4. Thanks Marty. The suggestion that Pakistan was “unable” in the sense you just described is an interesting one, and I will give it some thought. In the meantime, on your earlier step-by-step comment, it makes me think we’re still missing each other’s arguments in a key respect. You write “It can only be an exercise of the “inherent” right of self-defense if the customary prerequisites for such exercise are satisfied — proportionality and necessity.” These are of course necessary features of any lawful attack. But they are not sufficient to demonstrate a lawful use of force in self-defense. Indeed, they are irrelevant unless a prior criterion is also present- that the United States is using force in response to (or, I would add, in limited circumstances, in anticipation of) an armed attack by the target of the strike. There is no doubt the United States did have such a justification as against Al Qaeda. But there is no argument I have heard that it had such a justification as against Pakistan (that is, Pakistan had neither attacked nor was about to attack the United States). I cannot see how a separate self-defense justification against Pakistan per se is not required as well. If China flew military helicopters into New York for the purpose of targeting what it claimed to be a terrorist organization that we were unwilling to address ourselves, there is no doubt in my mind the United States would view China as having used force against the territorial integrity of the United States. What was the self-defense justification for the United States to use force against Pakistan?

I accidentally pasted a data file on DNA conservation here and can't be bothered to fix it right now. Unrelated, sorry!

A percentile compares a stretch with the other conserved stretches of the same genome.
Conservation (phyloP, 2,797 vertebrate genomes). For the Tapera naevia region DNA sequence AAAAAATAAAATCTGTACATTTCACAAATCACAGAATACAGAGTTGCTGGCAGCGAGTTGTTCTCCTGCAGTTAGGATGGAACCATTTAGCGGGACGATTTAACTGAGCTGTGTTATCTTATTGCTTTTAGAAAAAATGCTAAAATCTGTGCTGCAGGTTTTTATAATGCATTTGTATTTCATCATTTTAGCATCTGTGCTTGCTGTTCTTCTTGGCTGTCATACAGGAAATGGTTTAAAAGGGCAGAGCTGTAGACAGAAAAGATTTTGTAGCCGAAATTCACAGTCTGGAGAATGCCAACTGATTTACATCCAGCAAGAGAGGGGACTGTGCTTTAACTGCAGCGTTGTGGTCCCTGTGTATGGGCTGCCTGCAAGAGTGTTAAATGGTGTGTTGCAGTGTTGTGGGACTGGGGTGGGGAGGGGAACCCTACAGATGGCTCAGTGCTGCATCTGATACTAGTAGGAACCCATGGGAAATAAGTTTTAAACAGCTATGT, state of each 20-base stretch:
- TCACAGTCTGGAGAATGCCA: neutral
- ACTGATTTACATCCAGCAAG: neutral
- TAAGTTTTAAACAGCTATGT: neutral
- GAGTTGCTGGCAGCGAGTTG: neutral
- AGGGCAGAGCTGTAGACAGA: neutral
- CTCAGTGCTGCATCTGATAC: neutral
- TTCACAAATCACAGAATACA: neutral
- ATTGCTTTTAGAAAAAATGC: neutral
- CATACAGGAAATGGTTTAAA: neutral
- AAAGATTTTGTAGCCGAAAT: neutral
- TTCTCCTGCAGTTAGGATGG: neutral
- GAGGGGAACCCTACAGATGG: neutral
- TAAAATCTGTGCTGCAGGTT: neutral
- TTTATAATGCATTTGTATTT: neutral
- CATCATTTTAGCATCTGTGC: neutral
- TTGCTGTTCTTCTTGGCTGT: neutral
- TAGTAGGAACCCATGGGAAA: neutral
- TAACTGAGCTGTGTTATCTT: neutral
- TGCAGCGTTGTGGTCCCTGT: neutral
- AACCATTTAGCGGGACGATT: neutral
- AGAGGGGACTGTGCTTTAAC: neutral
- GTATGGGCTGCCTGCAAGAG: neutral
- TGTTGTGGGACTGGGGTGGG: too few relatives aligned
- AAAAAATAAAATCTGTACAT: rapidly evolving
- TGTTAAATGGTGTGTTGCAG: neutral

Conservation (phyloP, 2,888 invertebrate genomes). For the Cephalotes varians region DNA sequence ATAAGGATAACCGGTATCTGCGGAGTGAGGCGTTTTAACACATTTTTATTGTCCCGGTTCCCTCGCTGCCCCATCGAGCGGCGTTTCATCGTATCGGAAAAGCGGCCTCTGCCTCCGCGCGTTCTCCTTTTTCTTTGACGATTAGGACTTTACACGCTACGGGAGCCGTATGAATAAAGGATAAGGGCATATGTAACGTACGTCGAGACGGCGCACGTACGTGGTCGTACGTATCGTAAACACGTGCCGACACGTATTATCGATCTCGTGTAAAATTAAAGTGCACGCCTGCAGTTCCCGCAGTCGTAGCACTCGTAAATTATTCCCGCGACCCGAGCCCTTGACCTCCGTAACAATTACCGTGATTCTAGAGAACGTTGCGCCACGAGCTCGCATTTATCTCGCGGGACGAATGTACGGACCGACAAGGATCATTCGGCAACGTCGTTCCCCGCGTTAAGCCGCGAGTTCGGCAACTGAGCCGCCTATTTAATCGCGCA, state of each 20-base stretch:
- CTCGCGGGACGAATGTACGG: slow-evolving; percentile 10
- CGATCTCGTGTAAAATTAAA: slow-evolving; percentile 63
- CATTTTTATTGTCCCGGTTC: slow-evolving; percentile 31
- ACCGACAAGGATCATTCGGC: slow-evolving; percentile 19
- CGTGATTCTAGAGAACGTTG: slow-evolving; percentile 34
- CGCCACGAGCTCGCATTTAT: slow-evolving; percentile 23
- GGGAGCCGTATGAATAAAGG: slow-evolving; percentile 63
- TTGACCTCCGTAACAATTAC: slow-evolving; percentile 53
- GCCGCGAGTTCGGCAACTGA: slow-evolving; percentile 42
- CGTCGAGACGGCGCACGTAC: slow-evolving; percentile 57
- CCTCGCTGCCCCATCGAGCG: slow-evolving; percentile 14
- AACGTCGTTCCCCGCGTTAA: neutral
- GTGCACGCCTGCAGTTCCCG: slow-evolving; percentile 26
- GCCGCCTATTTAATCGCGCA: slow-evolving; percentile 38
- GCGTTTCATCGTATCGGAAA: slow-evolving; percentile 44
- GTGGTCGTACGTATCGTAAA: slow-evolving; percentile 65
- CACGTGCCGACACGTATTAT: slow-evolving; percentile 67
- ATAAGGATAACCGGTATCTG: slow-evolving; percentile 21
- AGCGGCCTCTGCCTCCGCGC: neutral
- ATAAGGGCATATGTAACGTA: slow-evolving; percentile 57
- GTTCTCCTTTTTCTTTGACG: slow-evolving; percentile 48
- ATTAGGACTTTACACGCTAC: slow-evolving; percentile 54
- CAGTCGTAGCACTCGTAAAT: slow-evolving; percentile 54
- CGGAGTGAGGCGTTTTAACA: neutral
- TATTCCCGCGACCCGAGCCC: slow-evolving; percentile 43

5. Deborah: Now you’ve waded into the endless debate I’ve been having with Kevin! My view–and I believe there’s virtually no state opinio juris or practice to the contrary — is that an “armed attack” by a nonstate actor such as al Qaeda can justify the “inherent” use of self-defense against the NSA in a state where the NSA has taken refuge, even though that state is not responsible for the armed attack (it wasn’t “attributable” to the state in any strong sense), and even though if not for the “inherent” right of self-defense, the use of force *would* have violated the “territorial integrity” of the host state.